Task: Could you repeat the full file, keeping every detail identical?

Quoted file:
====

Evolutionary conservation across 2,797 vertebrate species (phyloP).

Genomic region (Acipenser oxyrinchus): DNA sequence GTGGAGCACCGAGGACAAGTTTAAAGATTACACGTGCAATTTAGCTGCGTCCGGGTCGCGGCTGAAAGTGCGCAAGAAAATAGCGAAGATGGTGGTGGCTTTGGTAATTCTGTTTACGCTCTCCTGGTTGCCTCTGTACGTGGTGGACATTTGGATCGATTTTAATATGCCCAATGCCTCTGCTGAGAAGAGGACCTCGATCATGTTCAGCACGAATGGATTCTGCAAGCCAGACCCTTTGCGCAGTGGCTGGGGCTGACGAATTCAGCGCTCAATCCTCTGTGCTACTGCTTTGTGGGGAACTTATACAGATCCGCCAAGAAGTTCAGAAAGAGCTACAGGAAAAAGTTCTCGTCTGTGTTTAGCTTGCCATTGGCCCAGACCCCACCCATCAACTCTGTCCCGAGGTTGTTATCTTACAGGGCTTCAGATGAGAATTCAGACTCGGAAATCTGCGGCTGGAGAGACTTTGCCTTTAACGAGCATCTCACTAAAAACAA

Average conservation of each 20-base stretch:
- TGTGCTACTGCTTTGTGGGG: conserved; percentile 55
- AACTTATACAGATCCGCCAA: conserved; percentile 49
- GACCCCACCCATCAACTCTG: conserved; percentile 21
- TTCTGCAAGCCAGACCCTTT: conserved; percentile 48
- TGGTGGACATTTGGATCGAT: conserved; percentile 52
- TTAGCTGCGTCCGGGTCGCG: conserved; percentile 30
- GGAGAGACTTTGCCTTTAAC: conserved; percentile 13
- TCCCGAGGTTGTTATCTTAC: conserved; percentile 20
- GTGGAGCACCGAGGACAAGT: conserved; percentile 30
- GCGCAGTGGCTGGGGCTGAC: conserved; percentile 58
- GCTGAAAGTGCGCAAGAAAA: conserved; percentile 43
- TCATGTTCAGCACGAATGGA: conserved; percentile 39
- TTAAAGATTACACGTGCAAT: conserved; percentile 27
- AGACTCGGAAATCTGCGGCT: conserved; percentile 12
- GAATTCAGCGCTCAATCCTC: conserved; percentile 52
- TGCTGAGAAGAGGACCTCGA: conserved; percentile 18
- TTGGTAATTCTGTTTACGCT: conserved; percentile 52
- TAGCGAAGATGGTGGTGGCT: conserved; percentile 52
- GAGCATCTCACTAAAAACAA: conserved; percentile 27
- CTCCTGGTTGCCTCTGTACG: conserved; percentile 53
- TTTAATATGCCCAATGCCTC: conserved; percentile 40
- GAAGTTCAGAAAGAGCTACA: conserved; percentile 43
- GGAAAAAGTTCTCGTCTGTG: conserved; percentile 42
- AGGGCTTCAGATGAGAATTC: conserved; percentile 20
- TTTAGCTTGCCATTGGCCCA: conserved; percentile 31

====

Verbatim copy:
Evolutionary conservation across 2,797 vertebrate species (phyloP).

Genomic region (Acipenser oxyrinchus): DNA sequence GTGGAGCACCGAGGACAAGTTTAAAGATTACACGTGCAATTTAGCTGCGTCCGGGTCGCGGCTGAAAGTGCGCAAGAAAATAGCGAAGATGGTGGTGGCTTTGGTAATTCTGTTTACGCTCTCCTGGTTGCCTCTGTACGTGGTGGACATTTGGATCGATTTTAATATGCCCAATGCCTCTGCTGAGAAGAGGACCTCGATCATGTTCAGCACGAATGGATTCTGCAAGCCAGACCCTTTGCGCAGTGGCTGGGGCTGACGAATTCAGCGCTCAATCCTCTGTGCTACTGCTTTGTGGGGAACTTATACAGATCCGCCAAGAAGTTCAGAAAGAGCTACAGGAAAAAGTTCTCGTCTGTGTTTAGCTTGCCATTGGCCCAGACCCCACCCATCAACTCTGTCCCGAGGTTGTTATCTTACAGGGCTTCAGATGAGAATTCAGACTCGGAAATCTGCGGCTGGAGAGACTTTGCCTTTAACGAGCATCTCACTAAAAACAA

Average conservation of each 20-base stretch:
- TGTGCTACTGCTTTGTGGGG: conserved; percentile 55
- AACTTATACAGATCCGCCAA: conserved; percentile 49
- GACCCCACCCATCAACTCTG: conserved; percentile 21
- TTCTGCAAGCCAGACCCTTT: conserved; percentile 48
- TGGTGGACATTTGGATCGAT: conserved; percentile 52
- TTAGCTGCGTCCGGGTCGCG: conserved; percentile 30
- GGAGAGACTTTGCCTTTAAC: conserved; percentile 13
- TCCCGAGGTTGTTATCTTAC: conserved; percentile 20
- GTGGAGCACCGAGGACAAGT: conserved; percentile 30
- GCGCAGTGGCTGGGGCTGAC: conserved; percentile 58
- GCTGAAAGTGCGCAAGAAAA: conserved; percentile 43
- TCATGTTCAGCACGAATGGA: conserved; percentile 39
- TTAAAGATTACACGTGCAAT: conserved; percentile 27
- AGACTCGGAAATCTGCGGCT: conserved; percentile 12
- GAATTCAGCGCTCAATCCTC: conserved; percentile 52
- TGCTGAGAAGAGGACCTCGA: conserved; percentile 18
- TTGGTAATTCTGTTTACGCT: conserved; percentile 52
- TAGCGAAGATGGTGGTGGCT: conserved; percentile 52
- GAGCATCTCACTAAAAACAA: conserved; percentile 27
- CTCCTGGTTGCCTCTGTACG: conserved; percentile 53
- TTTAATATGCCCAATGCCTC: conserved; percentile 40
- GAAGTTCAGAAAGAGCTACA: conserved; percentile 43
- GGAAAAAGTTCTCGTCTGTG: conserved; percentile 42
- AGGGCTTCAGATGAGAATTC: conserved; percentile 20
- TTTAGCTTGCCATTGGCCCA: conserved; percentile 31